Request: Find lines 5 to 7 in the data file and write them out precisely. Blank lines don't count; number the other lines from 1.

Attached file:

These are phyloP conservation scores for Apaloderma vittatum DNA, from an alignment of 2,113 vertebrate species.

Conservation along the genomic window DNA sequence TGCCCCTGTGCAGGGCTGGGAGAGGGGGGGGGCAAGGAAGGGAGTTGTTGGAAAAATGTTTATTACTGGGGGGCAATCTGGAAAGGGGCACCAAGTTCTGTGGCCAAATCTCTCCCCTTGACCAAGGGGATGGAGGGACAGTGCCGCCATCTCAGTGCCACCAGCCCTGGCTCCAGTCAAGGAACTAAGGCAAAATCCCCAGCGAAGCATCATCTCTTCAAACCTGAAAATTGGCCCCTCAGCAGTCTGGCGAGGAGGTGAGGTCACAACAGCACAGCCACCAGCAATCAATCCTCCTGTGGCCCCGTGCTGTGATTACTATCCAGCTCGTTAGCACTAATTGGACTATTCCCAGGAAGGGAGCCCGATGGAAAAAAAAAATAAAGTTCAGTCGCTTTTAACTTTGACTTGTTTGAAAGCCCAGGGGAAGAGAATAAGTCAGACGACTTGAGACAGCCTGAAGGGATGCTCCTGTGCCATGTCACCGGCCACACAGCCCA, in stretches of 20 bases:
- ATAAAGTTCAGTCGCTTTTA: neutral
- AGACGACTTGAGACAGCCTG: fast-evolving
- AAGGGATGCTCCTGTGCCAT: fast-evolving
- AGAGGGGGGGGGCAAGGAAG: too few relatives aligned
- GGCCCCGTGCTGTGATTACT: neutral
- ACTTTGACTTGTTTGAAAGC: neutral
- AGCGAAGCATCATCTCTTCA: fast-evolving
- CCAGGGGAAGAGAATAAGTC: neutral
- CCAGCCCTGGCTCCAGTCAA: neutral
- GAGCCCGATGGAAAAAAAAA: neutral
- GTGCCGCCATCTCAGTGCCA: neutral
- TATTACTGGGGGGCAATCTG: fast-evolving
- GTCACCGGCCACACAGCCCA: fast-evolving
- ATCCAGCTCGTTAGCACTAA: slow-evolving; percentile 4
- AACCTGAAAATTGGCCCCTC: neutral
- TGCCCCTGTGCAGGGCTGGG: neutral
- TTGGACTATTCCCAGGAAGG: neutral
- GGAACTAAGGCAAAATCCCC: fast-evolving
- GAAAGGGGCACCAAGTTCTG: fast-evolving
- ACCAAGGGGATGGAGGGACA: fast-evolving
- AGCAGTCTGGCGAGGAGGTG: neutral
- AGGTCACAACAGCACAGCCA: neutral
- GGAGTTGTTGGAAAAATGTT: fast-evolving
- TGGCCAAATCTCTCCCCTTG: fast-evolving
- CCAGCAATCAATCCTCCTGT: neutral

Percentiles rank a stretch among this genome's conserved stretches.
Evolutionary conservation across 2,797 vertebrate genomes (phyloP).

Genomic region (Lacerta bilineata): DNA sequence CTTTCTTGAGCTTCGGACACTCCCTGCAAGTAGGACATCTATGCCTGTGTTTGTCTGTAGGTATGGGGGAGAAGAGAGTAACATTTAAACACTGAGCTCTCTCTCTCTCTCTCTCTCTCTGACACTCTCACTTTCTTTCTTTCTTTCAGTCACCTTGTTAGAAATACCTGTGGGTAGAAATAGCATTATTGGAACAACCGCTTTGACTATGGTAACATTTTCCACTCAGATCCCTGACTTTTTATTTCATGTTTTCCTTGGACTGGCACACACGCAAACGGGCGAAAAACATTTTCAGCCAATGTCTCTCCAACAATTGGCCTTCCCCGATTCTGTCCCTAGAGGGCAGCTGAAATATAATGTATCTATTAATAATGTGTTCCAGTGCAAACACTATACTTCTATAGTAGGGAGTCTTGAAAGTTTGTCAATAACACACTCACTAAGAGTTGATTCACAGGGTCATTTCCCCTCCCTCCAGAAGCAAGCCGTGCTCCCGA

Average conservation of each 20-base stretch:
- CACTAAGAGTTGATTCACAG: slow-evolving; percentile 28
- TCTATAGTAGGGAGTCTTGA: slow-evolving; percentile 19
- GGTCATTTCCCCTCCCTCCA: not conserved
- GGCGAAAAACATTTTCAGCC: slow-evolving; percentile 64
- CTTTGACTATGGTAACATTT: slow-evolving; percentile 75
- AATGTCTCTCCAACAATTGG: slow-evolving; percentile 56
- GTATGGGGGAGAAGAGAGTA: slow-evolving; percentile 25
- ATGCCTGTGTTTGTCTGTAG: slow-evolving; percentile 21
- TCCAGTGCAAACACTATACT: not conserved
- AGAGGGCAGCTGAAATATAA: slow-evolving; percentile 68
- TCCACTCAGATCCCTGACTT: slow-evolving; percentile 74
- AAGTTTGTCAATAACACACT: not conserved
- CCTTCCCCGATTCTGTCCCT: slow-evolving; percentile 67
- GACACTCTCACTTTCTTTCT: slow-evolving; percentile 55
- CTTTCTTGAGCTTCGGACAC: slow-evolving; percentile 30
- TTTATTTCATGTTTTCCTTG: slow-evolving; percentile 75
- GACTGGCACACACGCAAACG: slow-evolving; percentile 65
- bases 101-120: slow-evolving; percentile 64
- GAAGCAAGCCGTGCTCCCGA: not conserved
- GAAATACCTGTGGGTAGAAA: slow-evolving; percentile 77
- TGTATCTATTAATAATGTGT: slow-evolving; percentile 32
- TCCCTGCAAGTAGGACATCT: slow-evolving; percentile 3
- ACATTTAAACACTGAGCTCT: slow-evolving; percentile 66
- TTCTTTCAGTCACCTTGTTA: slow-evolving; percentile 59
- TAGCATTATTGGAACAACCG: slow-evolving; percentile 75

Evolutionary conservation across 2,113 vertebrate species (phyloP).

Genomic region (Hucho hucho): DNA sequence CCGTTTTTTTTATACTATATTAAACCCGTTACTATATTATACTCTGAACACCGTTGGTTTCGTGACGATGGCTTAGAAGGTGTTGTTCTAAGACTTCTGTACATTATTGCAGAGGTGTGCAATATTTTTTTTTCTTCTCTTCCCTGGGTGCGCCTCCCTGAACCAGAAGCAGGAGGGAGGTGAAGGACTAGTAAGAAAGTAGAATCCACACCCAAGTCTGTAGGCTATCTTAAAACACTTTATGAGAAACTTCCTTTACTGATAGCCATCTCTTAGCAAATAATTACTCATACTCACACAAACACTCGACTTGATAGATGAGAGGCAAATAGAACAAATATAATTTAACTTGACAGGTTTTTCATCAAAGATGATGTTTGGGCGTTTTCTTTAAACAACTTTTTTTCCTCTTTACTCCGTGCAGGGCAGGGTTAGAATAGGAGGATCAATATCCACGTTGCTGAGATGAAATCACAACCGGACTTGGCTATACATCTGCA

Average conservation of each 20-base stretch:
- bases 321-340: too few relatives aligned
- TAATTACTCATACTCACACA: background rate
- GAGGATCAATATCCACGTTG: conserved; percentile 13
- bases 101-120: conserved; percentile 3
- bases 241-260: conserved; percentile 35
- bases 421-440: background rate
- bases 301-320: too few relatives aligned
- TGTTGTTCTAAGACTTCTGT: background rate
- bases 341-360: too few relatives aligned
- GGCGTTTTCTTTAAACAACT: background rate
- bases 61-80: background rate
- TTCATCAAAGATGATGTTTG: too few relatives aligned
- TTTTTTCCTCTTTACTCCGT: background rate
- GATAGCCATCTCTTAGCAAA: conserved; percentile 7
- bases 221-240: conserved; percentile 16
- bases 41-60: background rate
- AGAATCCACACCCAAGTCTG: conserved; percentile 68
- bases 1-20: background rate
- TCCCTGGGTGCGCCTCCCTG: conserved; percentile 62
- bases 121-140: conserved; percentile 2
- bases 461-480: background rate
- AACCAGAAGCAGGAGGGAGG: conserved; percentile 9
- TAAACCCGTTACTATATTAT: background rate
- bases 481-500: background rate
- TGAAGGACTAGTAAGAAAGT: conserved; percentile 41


- AAGGGATGCTCCTGTGCCAT: fast-evolving
- AGAGGGGGGGGGCAAGGAAG: too few relatives aligned
- GGCCCCGTGCTGTGATTACT: neutral